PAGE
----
I’ve long believed that our interest in finding a new job is related to the pain we’re experiencing at our existing job. After all, starting a new job is a little like switching to a new high school half way through. Even though it may be a good idea, it’s still painful. You don’t know the social norms. You don’t have friends. And, you haven’t yet learned your way around.
Job searching is also quite a painful process. I often compare it to dating, but sometimes, it feels similar to what I’d imagine a beauty pageant feels like. There are many people around who are judging you on various criteria. Not only do you need to fit the qualifications, but you need to be likable and look the part. Employers want to know that you’ll fit in well with the team.
For most people, the pain at their current job has to outweigh the cost of switching. You have to be willing to put in the energy with a job search, and you have to be willing to start all over again at a new company – to make new friends, and prove your reputation at work, again.
So, the question is this. What is your pain threshold? What are your deal breakers at work?
There’s a strange old saying about boiling a frog. It’s basically that if you put a frog straight into boiling water, it will jump right out. If you put it in colder water and slowly turn up the heat, the frog will stay until it eventually dies. I really dislike this analogy, but it describes what many people experience at work.
I can’t tell you the countless stories I’ve heard about someone being yelled at during work by their boss. It doesn’t just happen once; it happens often. And, it brings the person to tears. Now, do you think if the boss had yelled like this during the interview that the employee would have signed up for this kind of abuse? No way. But, over time, it can start to feel normal. And, when it does, it will erode at the self-esteem of the employee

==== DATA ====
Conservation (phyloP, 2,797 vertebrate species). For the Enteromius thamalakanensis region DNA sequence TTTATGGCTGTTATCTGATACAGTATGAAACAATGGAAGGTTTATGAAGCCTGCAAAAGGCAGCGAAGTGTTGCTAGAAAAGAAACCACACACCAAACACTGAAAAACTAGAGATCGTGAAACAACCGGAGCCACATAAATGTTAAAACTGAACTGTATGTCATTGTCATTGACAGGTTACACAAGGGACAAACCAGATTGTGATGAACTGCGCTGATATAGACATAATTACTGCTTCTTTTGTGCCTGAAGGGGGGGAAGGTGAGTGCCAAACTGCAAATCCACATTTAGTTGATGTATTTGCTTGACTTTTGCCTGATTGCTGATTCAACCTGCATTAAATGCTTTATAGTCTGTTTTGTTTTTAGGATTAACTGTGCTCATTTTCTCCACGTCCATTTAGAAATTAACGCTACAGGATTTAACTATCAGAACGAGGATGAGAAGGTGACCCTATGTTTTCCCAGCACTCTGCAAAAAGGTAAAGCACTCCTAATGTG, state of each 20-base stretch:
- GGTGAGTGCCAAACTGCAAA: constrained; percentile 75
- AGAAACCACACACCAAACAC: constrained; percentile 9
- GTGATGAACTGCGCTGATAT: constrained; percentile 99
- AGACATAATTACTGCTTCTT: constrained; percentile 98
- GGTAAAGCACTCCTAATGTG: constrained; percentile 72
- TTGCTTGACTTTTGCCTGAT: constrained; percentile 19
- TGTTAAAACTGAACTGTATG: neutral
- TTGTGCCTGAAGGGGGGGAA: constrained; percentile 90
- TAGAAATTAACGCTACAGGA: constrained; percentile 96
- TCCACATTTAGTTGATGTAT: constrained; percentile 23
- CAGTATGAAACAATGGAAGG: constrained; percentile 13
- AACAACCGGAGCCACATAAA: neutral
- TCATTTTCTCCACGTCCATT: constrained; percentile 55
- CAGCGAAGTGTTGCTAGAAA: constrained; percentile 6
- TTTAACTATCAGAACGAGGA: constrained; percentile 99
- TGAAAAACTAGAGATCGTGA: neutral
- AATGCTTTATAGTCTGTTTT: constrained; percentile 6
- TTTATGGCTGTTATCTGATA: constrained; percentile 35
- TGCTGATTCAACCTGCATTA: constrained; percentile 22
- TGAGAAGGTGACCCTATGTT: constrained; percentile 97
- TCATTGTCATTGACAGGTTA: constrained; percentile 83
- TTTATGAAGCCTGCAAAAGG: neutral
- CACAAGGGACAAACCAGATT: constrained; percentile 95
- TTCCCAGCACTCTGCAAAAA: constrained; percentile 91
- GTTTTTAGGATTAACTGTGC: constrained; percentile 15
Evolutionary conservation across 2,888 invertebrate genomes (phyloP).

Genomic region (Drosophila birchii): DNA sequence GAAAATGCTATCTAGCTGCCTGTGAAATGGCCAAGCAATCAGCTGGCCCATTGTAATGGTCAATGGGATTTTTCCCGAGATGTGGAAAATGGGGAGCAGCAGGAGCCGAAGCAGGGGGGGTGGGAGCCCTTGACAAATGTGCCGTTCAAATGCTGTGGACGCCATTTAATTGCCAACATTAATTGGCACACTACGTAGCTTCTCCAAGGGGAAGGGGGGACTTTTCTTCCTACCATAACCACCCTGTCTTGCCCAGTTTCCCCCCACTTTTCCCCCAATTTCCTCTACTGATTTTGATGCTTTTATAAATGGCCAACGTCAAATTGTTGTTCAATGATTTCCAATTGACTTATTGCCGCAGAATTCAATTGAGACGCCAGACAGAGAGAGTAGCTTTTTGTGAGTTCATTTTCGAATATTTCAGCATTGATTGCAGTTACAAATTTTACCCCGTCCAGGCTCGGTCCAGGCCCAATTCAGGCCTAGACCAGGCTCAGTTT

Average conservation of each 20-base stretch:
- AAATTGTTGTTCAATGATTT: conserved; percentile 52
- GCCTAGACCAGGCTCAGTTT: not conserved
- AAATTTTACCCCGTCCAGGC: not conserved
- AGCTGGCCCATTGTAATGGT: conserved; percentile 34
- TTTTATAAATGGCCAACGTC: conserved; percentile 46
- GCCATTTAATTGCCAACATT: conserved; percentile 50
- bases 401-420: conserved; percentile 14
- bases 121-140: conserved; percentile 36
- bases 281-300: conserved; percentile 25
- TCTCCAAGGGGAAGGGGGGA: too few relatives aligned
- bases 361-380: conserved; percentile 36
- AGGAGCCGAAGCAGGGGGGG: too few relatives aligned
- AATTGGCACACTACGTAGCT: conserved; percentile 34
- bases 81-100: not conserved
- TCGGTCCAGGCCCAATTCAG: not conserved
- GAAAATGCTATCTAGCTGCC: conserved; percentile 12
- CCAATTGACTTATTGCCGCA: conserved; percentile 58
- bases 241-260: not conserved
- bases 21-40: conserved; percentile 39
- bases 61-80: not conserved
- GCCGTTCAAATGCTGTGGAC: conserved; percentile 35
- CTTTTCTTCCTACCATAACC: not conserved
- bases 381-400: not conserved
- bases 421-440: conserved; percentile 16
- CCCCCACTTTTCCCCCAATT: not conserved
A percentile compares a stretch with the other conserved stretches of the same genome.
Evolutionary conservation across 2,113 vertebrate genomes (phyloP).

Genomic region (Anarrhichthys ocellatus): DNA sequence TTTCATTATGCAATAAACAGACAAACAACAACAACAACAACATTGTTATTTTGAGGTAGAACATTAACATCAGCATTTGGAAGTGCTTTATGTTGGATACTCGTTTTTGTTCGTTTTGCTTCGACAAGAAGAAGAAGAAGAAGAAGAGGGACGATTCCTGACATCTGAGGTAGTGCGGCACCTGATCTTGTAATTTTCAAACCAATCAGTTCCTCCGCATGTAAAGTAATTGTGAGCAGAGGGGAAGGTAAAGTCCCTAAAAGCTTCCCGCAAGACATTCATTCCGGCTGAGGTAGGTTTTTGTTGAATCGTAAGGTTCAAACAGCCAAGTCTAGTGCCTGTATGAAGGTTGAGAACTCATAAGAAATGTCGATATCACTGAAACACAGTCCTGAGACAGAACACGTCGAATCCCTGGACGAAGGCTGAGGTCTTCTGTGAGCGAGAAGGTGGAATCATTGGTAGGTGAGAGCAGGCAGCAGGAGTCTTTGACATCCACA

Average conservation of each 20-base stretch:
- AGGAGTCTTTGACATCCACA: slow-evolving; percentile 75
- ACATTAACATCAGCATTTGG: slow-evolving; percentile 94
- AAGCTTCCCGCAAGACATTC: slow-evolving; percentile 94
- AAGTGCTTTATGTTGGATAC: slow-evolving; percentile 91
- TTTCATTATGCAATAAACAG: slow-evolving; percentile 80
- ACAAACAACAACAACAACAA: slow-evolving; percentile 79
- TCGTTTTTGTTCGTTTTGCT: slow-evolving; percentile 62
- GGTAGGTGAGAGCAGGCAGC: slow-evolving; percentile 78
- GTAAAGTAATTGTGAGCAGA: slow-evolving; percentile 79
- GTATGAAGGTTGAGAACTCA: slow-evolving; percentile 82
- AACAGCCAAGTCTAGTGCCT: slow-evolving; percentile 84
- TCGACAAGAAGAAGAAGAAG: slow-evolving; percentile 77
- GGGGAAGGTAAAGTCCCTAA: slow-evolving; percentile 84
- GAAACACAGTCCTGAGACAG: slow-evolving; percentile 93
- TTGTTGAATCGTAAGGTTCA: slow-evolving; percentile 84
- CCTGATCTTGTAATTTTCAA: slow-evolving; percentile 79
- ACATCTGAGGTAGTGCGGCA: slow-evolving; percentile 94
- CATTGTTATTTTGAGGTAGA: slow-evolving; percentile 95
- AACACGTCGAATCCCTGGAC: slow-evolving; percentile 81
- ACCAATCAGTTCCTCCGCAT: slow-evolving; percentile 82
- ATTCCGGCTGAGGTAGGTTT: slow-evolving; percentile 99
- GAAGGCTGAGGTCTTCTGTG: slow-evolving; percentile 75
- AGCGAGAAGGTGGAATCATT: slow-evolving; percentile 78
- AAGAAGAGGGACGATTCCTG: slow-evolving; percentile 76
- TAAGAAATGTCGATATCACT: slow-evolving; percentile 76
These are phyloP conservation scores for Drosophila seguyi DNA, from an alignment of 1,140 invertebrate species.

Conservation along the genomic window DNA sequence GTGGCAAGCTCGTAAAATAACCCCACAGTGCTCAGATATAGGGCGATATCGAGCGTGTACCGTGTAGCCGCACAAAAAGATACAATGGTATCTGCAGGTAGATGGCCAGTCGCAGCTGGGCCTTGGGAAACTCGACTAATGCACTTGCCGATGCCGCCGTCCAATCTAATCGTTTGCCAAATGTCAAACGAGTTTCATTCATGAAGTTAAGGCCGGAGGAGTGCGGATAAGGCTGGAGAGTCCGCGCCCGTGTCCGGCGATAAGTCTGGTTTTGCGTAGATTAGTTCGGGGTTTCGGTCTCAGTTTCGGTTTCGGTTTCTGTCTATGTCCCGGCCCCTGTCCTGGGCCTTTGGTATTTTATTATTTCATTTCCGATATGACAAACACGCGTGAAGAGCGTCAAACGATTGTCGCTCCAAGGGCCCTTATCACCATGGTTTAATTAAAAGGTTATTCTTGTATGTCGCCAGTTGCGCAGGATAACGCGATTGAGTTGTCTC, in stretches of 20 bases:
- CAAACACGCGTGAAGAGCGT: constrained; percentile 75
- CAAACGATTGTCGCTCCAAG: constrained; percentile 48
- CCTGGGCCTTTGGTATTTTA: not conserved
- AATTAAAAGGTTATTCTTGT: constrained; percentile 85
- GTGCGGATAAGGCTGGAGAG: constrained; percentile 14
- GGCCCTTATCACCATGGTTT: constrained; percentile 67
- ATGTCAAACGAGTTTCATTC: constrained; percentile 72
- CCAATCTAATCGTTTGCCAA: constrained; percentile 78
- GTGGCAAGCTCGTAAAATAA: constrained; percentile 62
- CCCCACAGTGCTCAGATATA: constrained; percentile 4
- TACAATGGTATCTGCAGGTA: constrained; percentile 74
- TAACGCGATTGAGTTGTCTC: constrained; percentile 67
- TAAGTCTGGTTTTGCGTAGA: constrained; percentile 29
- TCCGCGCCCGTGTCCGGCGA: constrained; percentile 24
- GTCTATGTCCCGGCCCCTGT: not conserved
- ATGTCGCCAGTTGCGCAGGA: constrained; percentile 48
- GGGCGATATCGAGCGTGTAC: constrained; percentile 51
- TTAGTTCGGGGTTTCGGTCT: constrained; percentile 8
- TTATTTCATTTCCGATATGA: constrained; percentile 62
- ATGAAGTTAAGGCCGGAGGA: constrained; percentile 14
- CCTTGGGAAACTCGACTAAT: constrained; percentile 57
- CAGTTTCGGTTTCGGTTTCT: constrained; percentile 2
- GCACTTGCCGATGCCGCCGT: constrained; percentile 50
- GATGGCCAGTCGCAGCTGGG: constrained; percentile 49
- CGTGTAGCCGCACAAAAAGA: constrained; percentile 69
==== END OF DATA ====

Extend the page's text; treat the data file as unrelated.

Don’t let yourself be the frog. If you haven’t, take some time to assess where your boundaries are. Where are your limits? If a friend told you about their day (and it sounded like yours), what would you say? If the friend was in the middle of an abusive work situation, you’d likely advise them to start looking. But when we’re the ones on the receiving end, it can feel less important. It feels tolerable.
Make a list the way you would in any situation. Determine where your boundaries are. Evaluate what you can influence, and what you cannot. If you find that there are deal breakers that you cannot accept, it’s time to look for another option. It’s time to polish up your resume.